Surge protection & GFCIs
Ground fault circuit interrupters
A ground fault circuit interrupter (GFCI) is a type of outlet that should be installed where appliances or power tools may come in contact with water, such as laundry rooms and garages. While GFCIs are required by code in new kitchens, bathrooms, unfinished basements, and outdoor receptacles, they can be retrofitted into older homes.
GFCIs monitor the amount of electricity flowing through a circuit. It will shut off the circuit if it detects current flowing along an unintended path, such as through your body or water, which can prevent serious electric shock or fire.
Temporary or portable GFCIs can be used for construction or outdoor projects, but they should be tested before each use. They should not be used as a permanent alternative to a regular GFCI.
GFCIs should be tested monthly, as lightning and other power surges can damage a GFCI’s delicate circuitry. To test your GFCI:
- Plug in a light fixture and turn it on.
- Push the Test button on the outlet plate. The light should turn off. If the light stays on, the GFCI needs to be replaced.
- If the light turns off, press the Reset button. The light should turn back on.
Surge suppressors protect electrical devices from power surges by limiting the amount of electricity reaching your connected devices. They are not designed to offer protection from a direct lightning strike, which can pack up to 100,000 volts.
Power surges are usually caused by a brief voltage fluctuation. It typically ranges from 500 to 1,000 volts and hits a component designed to withstand only 120 volts. This can damage electronic devices like your computer, home entertainment system, telephone, appliances and security system. In the case of your computer, a power fluctuation can disrupt software, erase valuable data and damage the hard drive, printer, modem and other related equipment. As a precaution, unplug your computer when you are not going to be using it for an extended period.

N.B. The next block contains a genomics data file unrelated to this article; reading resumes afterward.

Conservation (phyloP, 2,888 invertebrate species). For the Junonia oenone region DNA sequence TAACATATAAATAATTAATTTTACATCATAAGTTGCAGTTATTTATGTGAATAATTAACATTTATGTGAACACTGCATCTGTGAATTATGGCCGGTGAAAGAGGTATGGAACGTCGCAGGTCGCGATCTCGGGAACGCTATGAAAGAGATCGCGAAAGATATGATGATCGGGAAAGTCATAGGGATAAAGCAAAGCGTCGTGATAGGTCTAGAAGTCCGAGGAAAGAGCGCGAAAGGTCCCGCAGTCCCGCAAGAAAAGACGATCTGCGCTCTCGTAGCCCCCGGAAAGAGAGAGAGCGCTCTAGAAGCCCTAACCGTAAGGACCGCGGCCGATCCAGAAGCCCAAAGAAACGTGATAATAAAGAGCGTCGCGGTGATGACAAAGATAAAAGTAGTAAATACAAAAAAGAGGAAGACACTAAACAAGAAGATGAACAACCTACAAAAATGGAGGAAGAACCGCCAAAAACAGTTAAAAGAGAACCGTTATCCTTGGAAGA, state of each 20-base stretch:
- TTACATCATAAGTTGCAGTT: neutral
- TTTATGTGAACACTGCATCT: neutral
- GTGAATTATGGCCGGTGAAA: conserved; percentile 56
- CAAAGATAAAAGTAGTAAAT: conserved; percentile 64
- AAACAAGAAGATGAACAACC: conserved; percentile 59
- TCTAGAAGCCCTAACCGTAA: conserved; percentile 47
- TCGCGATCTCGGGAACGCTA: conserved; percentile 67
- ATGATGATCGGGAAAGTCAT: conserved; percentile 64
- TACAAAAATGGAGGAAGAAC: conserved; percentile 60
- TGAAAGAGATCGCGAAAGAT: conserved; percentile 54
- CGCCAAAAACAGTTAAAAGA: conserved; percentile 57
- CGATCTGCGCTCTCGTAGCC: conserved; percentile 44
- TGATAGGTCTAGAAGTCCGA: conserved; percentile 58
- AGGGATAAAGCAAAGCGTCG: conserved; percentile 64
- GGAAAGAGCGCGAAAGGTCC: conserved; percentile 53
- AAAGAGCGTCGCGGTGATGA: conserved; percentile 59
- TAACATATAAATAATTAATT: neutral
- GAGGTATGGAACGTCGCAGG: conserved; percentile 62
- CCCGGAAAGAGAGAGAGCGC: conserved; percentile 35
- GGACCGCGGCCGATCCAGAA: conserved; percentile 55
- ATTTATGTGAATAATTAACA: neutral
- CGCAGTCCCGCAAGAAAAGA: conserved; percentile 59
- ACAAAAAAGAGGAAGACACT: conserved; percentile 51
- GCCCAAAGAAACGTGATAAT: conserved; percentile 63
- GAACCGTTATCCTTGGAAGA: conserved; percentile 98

For the best protection for your equipment, use a combination of a main service surge suppressor and several point-of-use surge suppressors.
Main service surge suppressors:
- Main service surge suppressors protect your home from power surges originating from the utility supply. They cut big surges down to size, enough so that if any of the surge is left, your point-of-use surge suppressor can intercept it to protect your equipment.
- Local electrical suppliers carry a full range of surge suppressors for every degree of surge protection needed in your home or business. Have a licensed electrician install the main service panel suppressors in your home.
- Look for a response time of 5 nanoseconds or less, and a visible alarm to signal that the device has suffered damage, since surges can destroy the suppressor’s effectiveness.
- Good quality building-entry surge suppressors cost between $200 and $700.
Point-of-use surge suppressors:
- Point-of-use surge suppressors are connected to wall outlets close to equipment being protected. They generally take the form of power bars, receptacle-mounted or plug-in types, and hard-wired receptacles with built-in suppression. Look for certified CSA or cUL and UL 1449 approval.
- Point-of-use devices are available at computer retail outlets, hardware stores, and department stores.
- The suppressor should be able to handle a minimum of 120 joules without burning out, across each of the following: neutral to ground, neutral to line, and line to ground. Look for suppressor power bars with audible/visible alarms to signal when the device has suffered damage, since surges can destroy the suppressor’s effectiveness.
- Good quality surge suppressor power bars generally range from $30 to $75.
Here are some things to keep in mind when purchasing a surge suppressor.
- Most manufacturers guarantee that the surge suppressor will protect your equipment up to the dollar amount specified, which could be anywhere from $500 to $25,000. The higher the dollar amount specified, the better.
- The maximum voltage that the suppressor will let through to protected equipment. The lower the voltage, the better.
- Response time is how long it takes for the suppressor to respond when it detects a power surge. Look for a response time in nanoseconds (one-billionth of a second) or picoseconds (one-trillionth of a second). The lower the number, the faster the response, the better the protection.
For more information, contact your local Manitoba Hydro office.